By John Wilcockson
The sunshine that enveloped the green hills of the Ardennes Saturday evening augers well for the Italians who have arrived in force for Sunday’s Liège-Bastogne-Liège. Not only do they have the highest number of starters (44) and teams (six) for this World Cup race, but they have also delivered the race winner four times in the past seven years.
Last year, of course, Tyler Hamilton broke their stranglehold with a brilliant solo victory ahead of two other non-Italians, Spaniard Iban Mayo of Euskaltel-Euskadi and Dutchman Michael Boogerd of Rabobank. Both Hamilton (race No. 1) and Boogerd (No. 51) are again among the race favorites, but Mayo has chosen to miss the Ardennes classics this year to focus on his preparations for the Tour de France.
Also a Tour contender, Hamilton says he’s a notch below his 2003 form at this period, but he will still defend his title to the best of his ability, especially as he has another former race winner Oskar Camenzind as a teammate this year. And Phonak, Hamilton’s Swiss team, is expecting him to ride strongly at next week’s Tour de Romandie. As for Boogerd, he deliberately missed Wednesday’s Flèche Wallonne to save the form that earned him second place at last Sunday’s Amstel Gold Race.
Amstel winner Davide Rebellin, who went on to take the Flèche, too, is the hot favorite at Liège. In both classics earlier this week, his Gerolsteiner teammates had the strength to control the race, while Rebellin showed excellent tactical skills, climbing strength and sprinting skills — all the attributes of a budding Liège champion.
Rebellin hasn’t won this race before, but his two placings in the event — second in 2001, third in 2000 — have given him the course knowledge and experience needed to win this classic. His biggest challengers are likely to be two former race winners, Paolo Bettini of Quick Step (who won in 2000 and 2002) and Michele Bartoli of CSC (1997 and 1998).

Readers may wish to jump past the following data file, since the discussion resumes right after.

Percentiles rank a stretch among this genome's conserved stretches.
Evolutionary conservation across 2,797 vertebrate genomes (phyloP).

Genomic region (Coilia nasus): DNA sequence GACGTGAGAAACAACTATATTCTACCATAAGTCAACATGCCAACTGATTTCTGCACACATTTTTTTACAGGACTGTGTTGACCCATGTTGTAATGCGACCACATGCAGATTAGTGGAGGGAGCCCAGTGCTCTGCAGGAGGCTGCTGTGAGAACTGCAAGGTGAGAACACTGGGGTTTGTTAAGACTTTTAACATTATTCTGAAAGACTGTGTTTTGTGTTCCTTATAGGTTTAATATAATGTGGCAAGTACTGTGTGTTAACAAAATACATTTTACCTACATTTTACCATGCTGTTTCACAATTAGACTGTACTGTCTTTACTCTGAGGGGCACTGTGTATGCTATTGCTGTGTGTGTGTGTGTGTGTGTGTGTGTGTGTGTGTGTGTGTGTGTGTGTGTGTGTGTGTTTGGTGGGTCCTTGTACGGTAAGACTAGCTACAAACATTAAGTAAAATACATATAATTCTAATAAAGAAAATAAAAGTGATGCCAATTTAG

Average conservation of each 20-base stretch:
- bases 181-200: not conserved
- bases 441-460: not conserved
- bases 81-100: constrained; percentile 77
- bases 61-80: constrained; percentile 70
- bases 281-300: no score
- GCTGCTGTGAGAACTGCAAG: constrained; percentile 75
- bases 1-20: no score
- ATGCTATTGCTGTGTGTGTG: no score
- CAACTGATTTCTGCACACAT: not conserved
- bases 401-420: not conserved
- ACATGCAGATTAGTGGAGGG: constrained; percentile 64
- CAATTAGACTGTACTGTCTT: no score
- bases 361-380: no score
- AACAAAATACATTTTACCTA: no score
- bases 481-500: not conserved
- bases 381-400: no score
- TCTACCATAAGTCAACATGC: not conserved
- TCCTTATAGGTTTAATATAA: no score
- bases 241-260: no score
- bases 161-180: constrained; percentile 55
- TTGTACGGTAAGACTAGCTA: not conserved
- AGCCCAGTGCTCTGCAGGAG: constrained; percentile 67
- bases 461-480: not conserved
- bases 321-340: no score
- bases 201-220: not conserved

Besides Rebellin, Bettini and Bartoli, the thousands of Italian fans who are in town for the race will be cheering for several other compatriots with a chance of winning: Stefano Garzelli of Caldirola-Nobili (second in 2002); Ivan Basso of CSC (third in 2002); Michele Scarponi of Domina Vacanze (fourth last year); and Danilo Di Luca of Saeco (eighth last year, and second at Wednesday’s Flèche Wallonne).
Others to look out for include the 1999 winner, Frank Vandenbroucke of Fassa Bortolo, and his fellow Belgian Peter Van Petegem of Lotto-Domo; the Spaniards Samuel Sanchez and David Etxebarria of Euskaltel-Euskadi; and Russia’s Denis Menchov of Illes Balears. Menchov is the recent winner of the Tour of the Basque Country, while Etxebarria finished second at Liège behind Bettini in 2000.
There are no changes to the course from last year. Its 258.5 kilometers contain 10 categorized climbs, plus the long haul up to the finish in Ans, a Liège suburb, where Hamilton was fighting hard in 2003 to hold off the pursuing Mayo and Boogerd. The most significant of the hills are La Redoute (2km at 7.4 percent with pitches approaching 15 percent), which comes with 35km to go, and the Côte de St. Nicolas (1.1km at 11 percent), which summits 5.5km from the finish and appropriately angles up through one of the city’s Italian neighborhoods.
Such is the strength of the Italians this year, especially in the warm sunshine that is predicted for Sunday, that they could even have a clean sweep. Bettini, Di Luca, Garzelli and Rebellin should all be in at the kill.